ASA board not recognised by IAAF

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iol spt jan24 ASA logo Gallo Images Athletics SA's interim board, set up by a breakaway faction led by Sello Mokoena in November, is not recognised by the IAAF. Photo by: Ashley Vlotman/Gallo Images

Johannesburg – Athletics SA's interim board, set up by a breakaway faction led by Sello Mokoena in November, is not recognised by the IAAF, ASA president James Evans said on Friday.

Evans, who was supposedly ousted by the interim board, said the IAAF (International Association of Athletics Federations) would not accept interim committees without prior consent.

“And this (recognition) is only in the case of prior discussion between ASA and IAAF,” IAAF spokesman Nick Davies said in an e-mail to Evans.

In November, in the absence of Evans, an annual general meeting was held in Johannesburg where the existing ASA board was dissolved and a seven-member interim board, including Mokoena, was appointed.

Mokoena said there was a unanimous decision to sack the board, and that the AGM was held in accordance with the ASA and IAAF constitution.

However, according to clause four of the IAAF constitution, an interim board will only be recognised if prior approval is given.

“In the event of a conflict that brings the activities of a member to a standstill, an ad hoc committee may be set up, for a defined period, to be in charge of the management of athletics in the country... provided always that such an ad hoc committee has been approved by the IAAF in advance.”

Mokoena said the IAAF was informed four weeks before the AGM that a motion of no confidence against the ASA board would be tabled.

He acknowledged that the IAAF had not actually consented to the formation of an ad hoc committee, but that recognition was not a burning issue as an AGM would be called in April when a new board would be elected.

“The motion and the council and the removal of the board was communicated to the IAAF. The IAAF has never said this was never communicated to them,” Mokoena said on Friday.

“The issue of the interim committee and its recognition by the IAAF has now become water under the bridge.

“If the IAAF recognise the committee now or in March... this matter is irrelevant, a non-issue and a waste of time.”

Nevertheless, it appears the interim board operated within breach of the IAAF constitution, which strengthened Evans’ argument that he was still at the helm of the federation.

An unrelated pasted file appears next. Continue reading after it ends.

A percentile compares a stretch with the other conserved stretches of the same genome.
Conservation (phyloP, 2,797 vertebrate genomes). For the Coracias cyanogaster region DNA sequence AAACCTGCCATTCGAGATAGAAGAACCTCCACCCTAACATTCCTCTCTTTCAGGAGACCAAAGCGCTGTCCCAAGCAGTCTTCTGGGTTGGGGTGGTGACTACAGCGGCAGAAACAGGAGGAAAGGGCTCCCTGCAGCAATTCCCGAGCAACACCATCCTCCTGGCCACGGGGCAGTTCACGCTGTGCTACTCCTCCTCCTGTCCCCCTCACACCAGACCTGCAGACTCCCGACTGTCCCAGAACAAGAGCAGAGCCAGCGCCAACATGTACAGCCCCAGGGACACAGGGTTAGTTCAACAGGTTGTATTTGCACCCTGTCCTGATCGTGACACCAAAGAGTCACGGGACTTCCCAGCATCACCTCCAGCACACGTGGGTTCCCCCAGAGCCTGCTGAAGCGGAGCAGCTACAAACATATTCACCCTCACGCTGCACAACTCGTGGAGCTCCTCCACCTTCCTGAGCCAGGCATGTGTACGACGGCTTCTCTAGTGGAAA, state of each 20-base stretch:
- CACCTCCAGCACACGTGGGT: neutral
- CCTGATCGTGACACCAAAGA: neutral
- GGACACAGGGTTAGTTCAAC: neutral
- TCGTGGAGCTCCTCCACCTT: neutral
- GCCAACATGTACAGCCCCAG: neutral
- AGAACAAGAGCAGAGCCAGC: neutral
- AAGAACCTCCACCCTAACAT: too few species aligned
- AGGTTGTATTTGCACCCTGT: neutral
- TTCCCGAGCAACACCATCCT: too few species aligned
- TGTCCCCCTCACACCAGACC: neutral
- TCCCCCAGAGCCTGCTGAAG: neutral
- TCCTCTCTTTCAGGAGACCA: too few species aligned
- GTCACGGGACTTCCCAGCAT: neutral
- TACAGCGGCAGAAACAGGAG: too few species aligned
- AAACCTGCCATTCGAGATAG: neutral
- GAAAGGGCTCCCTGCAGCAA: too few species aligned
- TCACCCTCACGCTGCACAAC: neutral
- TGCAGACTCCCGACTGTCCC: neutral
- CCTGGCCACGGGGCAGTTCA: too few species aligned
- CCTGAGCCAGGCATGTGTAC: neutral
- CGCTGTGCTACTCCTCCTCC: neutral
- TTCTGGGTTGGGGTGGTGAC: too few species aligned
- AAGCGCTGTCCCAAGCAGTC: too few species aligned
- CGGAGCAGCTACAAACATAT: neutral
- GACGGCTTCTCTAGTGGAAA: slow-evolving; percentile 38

“If you read the IAAF constitution, it is patently clear they cannot get approval. If he reads 4.2 it is impossible,” Evans said.

“How many times do we have to say it that these guys don’t have any international recognition. No athlete that follows them can compete internationally.”

Evans said an end to the stalemate would only be reached only when the legitimate board's 10 positions had all been filled. As it stood, there were only three existing board members – Evans, vice president Hendrick Ramaala and former sprinter Geraldine Pillay.

The other board members stepped down at a special general meeting in November.

Evans said only he, or Ramaala, could call an AGM, so Mokoena's notion of calling an AGM to ratify the interim board was invalid.

If the interim board continued to run the sport unrecognised, it would have dire consequences for athletes, Evans said.

National teams selected by Mokoena’s interim board would not be eligible for competitions falling under the auspices of the IAAF.

Meanwhile, a visit to South Africa by IAAF representative Cheikh Thiare, scheduled for January 24 and 25, has stalled owing to problems with his visa.

Earlier this month, the SA Sports Confederation and Olympic Committee announced that Thiare and South Africa’s International Olympic Committee member Sam Ramsamy would look at finding a solution to the stalemate. – Sapa


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